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Disability Pride Month

I would like to begin this piece with a confession… I hadn’t actually heard about Disability Pride Month until last year! Now, I can partly understand why so many of us do not know about its existence. It hasn’t reached its prominence yet… but does exist, and rightfully so!

Disability Pride Month is the time of the year when we celebrate our differences and acknowledge the fact that people with different health conditions have a diverse living experience from one another. Whether relating to a physical condition, learning difficulties or mental health issues, we are a heterogenous group.

The roots of Disability Pride Month originate back in 1990 when for the first time Disability Pride Month was celebrated in Boston before being embraced by Chicago in 2004. Disability Pride Parades have now taken place in cities across the United States and even in Brighton, UK. However, despite the fact that it evidently exists today, why is there so little awareness about it?

The celebration of diversity of disabilities is an opportunity to recognise different aspects of  the “natural and beautiful part of human diversity”, according to America’s Disability Community.

As 2020 approached and we all faced the challenges of the pandemic, people with disabilities have been struggling as well. We haven’t been able to socialise, attend medical appointments, not being able to carry out essential shopping with ease, and in some cases not able to attend school or work.

On top of this, 1 in 6 young people with a disability have had to leave work due to COVID-19. Moreover, the disability employment gap, which is the difference between the employment rates of disabled and non-disabled people, has been steadily remained around 30% for the last 10 years. This indicates that 30% of people with disabilities within the working age group are not in employment.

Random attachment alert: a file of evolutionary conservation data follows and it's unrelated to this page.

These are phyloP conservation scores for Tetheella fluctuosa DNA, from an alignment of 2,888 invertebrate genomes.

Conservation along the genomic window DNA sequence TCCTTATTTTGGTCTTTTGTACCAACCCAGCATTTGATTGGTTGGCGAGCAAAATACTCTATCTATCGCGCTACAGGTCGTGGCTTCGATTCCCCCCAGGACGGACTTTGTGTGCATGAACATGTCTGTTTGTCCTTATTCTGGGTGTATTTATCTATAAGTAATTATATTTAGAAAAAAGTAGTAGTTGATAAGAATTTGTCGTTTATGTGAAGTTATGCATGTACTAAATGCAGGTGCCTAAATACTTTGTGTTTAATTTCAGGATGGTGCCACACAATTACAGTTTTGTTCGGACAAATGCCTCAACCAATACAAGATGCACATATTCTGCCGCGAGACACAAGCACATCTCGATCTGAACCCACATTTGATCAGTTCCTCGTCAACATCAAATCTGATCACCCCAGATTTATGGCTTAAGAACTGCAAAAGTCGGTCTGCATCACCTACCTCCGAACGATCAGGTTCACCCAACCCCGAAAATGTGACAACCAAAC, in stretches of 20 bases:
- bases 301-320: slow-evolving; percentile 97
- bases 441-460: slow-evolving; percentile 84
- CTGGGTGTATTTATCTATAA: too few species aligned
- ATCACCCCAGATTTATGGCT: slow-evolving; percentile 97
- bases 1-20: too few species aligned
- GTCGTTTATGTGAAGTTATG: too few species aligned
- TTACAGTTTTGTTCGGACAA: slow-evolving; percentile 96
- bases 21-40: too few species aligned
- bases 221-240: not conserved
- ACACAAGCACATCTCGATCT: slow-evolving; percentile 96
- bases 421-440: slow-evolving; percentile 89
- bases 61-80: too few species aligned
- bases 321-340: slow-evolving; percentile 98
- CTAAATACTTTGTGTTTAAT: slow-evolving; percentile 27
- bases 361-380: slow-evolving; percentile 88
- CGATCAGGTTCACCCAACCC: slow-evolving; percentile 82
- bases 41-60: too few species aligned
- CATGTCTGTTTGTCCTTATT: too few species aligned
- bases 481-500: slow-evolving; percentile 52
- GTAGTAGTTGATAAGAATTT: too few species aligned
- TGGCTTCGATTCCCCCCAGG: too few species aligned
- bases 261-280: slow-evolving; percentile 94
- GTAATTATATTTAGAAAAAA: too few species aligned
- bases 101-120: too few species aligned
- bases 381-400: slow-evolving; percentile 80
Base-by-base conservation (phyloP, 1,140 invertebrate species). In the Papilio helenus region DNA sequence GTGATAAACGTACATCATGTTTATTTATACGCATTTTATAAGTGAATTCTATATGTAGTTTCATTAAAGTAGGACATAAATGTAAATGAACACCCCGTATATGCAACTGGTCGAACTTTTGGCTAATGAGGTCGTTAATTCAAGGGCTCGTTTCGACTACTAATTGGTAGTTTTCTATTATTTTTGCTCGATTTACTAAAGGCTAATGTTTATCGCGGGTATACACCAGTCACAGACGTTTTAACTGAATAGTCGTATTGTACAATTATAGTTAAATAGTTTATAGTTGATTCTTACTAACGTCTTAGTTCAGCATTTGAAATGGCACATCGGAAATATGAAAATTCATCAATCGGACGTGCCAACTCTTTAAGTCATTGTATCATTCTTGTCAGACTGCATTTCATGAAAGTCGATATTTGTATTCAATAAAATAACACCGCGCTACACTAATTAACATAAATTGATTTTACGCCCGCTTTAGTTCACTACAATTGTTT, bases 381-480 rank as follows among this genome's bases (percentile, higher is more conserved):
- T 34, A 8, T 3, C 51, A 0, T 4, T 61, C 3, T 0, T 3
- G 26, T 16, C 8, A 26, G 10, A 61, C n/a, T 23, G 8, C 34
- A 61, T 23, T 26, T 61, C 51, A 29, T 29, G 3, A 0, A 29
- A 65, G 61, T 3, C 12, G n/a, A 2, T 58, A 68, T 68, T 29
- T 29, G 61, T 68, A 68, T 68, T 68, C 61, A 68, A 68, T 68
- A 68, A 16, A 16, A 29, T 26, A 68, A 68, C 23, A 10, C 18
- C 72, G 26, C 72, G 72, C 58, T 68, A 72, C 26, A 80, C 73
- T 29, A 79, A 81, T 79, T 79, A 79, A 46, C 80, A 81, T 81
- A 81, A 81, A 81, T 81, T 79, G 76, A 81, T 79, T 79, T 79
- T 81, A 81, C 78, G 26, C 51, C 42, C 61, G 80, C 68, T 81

People with disabilities or health conditions are still widely underrepresented in many sectors. An example of lack of representation can be seen in art and culture industry where the majority of the people have either poor or very poor (52%) awareness of artists with disabilities and 87% of venues and festivals don’t involve disabled people in selection panels or in the commissioning process.

I am hoping that #DisabilityPride Month can bring awareness to the fact that many people with disability have been marginalised and excluded from certain activities, and that it would acknowledge the fact that people with disabilities are different, and we all have diverse experiences.

A good example of different experience is the fact that young girls and women often are misdiagnosed or diagnosed later with autism, as girls have a tendency to ‘camouflage’ or mask their autistic identity (Berwick, 2017). Additionally, young women are more likely to be misdiagnosed with a mental health condition rather than being identified as autistic (Muller, 2019).

I am hoping that Disability Pride Month can break down the stereotypes concerning disability and different conditions. and invite more room for discussion surrounding diversity. As we are all different in our unique ways but all the same in our desire to lead meaningful lives and be proud of who we are. 

As well as being a Marketing & Comms Officer at Steps To Work, Radost is a Champion on our Equality, Diversity & Inclusion Group.

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